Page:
Vertex Pharmaceuticals is launching a new Phase 3 trial to assess the triple combination of VX-659 plus tezacaftor (VX-661) and Kalydeco (ivacaftor) in cystic fibrosis (CF) patients with two copies of the F508del mutation in the CFTR gene.
That mutation most common CF-causing genetic variant. The trial will enroll about 100 patients, ages 12 or older.
Participants will be randomized to receive placebo or the oral triple combination — 240 mg of VfX-659 plus 100 mg tezacaftor and 150 mg Kalydeco each morning, and a 150 mg Kalydeco table again at night — for four weeks. All patients will be given tezacaftor and Kalydeco in combination for four weeks prior to the start of the treatment period.
At the study’s end, eligible patients will have the opportunity to receive the triple combination for up to an additional 96 weeks in an open-label extension study.
Researchers will evaluate the benefit of Vertex’s triple combination compared to placebo — and the pre-study tezacaftor and Kalydeco combo treatment — by measuring mean absolute change from baseline (study start) in percent predicted forced expiratory volume in one second (ppFEV1, a measure of lung function) after week four of treatment. They will also look at patient-reported outcomes and changes in sweat chloride (a sweat test assessing the activity of CFTR channels).
This follows the announcement of a soon-to-open Phase 3 trial (NCT03447249) evaluating the VX-659, tezacaftor, and Kalydeco combination against placebo in CF patients with one F508del mutation and one minimal function mutation. It also has an extension study (NCT03447262).
Data from these studies are expected to further demonstrate the potential of the VX-659 triple combination. It is also anticipated they will support the combo therapy’s approval by the U.S. Food and Drug Administration and other regulatory agencies.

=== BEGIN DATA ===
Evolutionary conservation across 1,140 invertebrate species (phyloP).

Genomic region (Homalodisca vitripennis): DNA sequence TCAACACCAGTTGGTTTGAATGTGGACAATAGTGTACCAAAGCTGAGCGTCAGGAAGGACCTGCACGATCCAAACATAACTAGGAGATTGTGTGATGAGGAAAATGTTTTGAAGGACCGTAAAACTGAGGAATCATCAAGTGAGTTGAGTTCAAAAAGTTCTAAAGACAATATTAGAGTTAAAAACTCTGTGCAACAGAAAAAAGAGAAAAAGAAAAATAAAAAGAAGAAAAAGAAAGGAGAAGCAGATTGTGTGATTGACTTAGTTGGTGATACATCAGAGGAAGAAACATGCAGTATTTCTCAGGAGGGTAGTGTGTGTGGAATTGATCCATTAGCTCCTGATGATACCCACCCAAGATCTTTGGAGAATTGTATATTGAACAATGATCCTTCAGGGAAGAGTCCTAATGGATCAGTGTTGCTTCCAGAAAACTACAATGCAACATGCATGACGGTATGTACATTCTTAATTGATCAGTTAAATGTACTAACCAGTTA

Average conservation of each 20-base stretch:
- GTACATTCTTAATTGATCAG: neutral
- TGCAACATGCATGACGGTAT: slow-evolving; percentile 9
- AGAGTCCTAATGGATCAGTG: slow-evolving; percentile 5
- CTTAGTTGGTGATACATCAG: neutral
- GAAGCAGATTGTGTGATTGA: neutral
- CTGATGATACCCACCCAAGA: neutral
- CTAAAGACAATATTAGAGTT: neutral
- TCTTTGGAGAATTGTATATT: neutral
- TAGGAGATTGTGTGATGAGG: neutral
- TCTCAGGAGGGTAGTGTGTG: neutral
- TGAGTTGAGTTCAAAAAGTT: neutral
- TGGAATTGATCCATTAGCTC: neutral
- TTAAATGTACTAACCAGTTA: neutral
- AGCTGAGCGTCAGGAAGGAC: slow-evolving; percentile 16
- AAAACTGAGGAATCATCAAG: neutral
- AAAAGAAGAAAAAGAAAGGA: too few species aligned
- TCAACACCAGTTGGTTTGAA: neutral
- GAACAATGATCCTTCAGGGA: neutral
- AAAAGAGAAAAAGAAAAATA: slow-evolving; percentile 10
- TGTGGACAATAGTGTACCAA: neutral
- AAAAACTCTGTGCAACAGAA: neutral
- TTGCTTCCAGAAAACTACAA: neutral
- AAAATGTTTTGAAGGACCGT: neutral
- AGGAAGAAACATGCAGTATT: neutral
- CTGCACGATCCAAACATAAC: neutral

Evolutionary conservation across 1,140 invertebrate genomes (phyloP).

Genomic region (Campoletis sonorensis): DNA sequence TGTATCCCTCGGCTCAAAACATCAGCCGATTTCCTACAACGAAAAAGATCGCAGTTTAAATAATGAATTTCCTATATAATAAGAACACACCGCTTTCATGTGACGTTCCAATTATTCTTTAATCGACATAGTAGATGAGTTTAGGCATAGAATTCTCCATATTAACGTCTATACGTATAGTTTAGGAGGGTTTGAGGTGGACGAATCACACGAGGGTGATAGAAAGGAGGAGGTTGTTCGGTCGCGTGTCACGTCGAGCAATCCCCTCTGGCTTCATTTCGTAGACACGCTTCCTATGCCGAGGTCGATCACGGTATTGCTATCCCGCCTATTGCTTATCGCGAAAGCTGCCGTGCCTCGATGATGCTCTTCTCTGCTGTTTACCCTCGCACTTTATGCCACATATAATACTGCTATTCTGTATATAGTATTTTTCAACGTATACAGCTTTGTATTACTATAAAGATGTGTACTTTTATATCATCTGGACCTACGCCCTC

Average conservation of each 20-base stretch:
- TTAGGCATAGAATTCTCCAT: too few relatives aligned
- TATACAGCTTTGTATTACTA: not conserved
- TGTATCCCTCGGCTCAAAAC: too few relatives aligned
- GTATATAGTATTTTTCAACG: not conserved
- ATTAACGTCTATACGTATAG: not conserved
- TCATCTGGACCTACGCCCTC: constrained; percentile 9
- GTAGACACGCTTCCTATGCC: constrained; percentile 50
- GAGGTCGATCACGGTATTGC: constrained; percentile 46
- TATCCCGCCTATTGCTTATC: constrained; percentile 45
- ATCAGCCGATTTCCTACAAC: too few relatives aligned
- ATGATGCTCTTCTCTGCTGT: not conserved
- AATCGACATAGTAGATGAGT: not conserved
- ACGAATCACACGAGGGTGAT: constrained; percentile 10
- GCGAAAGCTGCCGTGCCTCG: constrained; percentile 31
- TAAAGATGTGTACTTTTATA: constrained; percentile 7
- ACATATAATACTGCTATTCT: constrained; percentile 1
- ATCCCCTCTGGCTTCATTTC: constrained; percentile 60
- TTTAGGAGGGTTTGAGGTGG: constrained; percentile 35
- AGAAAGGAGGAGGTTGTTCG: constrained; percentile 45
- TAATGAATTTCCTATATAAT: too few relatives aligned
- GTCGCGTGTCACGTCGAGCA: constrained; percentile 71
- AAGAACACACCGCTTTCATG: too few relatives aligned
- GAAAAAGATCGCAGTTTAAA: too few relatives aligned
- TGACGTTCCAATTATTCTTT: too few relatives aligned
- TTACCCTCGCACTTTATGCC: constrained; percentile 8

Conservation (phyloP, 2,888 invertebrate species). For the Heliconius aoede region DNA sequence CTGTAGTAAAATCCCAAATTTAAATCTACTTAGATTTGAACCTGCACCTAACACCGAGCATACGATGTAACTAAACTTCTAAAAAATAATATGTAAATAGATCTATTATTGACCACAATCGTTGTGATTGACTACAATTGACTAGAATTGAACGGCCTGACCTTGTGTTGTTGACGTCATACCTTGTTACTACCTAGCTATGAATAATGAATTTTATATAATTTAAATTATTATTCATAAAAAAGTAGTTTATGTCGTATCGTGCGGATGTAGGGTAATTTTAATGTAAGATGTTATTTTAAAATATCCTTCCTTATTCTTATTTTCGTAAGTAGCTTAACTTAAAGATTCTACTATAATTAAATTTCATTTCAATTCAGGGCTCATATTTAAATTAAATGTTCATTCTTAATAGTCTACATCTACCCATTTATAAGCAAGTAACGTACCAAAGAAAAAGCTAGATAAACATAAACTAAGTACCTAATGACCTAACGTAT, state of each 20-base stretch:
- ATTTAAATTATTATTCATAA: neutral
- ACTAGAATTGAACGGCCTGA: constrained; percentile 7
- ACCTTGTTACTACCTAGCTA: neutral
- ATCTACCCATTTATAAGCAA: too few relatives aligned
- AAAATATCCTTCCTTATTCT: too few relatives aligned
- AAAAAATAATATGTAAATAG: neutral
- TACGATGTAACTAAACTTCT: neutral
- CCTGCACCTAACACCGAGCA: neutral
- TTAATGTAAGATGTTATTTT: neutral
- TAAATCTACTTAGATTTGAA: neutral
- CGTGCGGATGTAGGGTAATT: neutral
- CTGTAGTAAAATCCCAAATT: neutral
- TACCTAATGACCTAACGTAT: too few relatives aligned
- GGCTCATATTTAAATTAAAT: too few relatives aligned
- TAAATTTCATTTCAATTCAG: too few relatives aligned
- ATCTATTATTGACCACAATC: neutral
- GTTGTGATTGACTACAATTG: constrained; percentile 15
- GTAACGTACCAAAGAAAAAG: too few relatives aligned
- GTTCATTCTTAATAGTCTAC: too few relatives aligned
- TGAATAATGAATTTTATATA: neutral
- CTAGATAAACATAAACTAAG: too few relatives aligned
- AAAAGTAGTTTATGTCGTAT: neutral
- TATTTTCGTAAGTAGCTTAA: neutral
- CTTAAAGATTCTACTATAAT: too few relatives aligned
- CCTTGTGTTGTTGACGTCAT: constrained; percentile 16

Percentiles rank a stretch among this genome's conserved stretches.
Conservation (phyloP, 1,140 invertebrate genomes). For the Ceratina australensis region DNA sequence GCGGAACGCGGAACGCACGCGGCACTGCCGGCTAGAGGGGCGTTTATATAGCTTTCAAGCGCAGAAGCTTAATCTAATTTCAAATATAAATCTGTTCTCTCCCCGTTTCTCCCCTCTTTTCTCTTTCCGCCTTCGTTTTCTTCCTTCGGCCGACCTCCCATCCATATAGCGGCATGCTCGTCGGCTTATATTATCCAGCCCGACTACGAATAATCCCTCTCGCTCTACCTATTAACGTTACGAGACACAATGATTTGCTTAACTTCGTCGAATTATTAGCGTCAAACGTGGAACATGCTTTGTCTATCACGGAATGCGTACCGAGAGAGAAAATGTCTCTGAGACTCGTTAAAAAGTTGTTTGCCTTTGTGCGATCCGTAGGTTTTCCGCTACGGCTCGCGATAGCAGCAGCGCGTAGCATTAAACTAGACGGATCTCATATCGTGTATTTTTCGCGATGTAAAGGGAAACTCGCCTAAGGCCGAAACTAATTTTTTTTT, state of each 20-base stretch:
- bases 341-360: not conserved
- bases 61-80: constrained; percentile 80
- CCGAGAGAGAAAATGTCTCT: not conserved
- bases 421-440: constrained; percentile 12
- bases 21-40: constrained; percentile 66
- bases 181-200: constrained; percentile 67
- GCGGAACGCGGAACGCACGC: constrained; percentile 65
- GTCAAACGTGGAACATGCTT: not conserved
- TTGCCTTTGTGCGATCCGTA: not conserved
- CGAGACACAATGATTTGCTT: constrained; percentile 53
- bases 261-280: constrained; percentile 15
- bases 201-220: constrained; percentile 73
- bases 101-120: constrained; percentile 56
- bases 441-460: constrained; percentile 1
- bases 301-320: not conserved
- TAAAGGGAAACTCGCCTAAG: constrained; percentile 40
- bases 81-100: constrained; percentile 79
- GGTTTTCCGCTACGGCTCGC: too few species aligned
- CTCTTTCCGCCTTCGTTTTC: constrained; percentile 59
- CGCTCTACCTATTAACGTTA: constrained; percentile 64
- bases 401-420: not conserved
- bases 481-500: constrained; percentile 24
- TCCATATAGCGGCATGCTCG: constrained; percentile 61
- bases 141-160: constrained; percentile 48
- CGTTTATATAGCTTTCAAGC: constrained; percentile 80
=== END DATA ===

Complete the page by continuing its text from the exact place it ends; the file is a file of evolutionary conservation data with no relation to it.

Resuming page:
“We continue to make rapid and significant progress in our efforts to advance our two triple combination regimens into Phase 3 development, with an ultimate goal of bringing the best triple combination to patients as quickly as possible,” Jeffrey Chodakewitz, MD, executive vice president and chief medical officer at Vertex, said in a press release.
“The first Phase 3 study we announced in February is designed to support approval of the VX-659 triple combination in patients with one F508del mutation and one minimal function mutation who currently have no treatment that addresses the underlying cause of disease. This second study is designed to enable us to broaden the potential label for this regimen to include those with the most common genetic form of cystic fibrosis,” Chodakewitz added.
These two Phase 3 trials are supported by positive results from an ongoing Phase 2 study (NCT03224351) testing this triple combination in CF patients with two copies of the F508del mutation or one F508del mutation and one minimal function mutation. This study is due to conclude this month.
Data on 29 patients with two copies of the F508del mutation from the Phase 2 study showed improved lung function in those given a VX-659 triple combination compared to those given placebo plus tezacaftor and Kalydeco, and significantly reduced mean sweat chloride levels. The triple combo also induced a 19.5 point improvement in patient outcomes compared to 2.9 points reported by the placebo-treated group.
In general, the triple treatment regimen was well-tolerated, with most adverse events being mild to moderate in severity. No serious adverse reactions were reported during the study.
Vertex is discussing with regulatory agencies the design of additional Phase 3 studies of a VX-659 and a VX-445 triple combination. These studies are expected to open this year.
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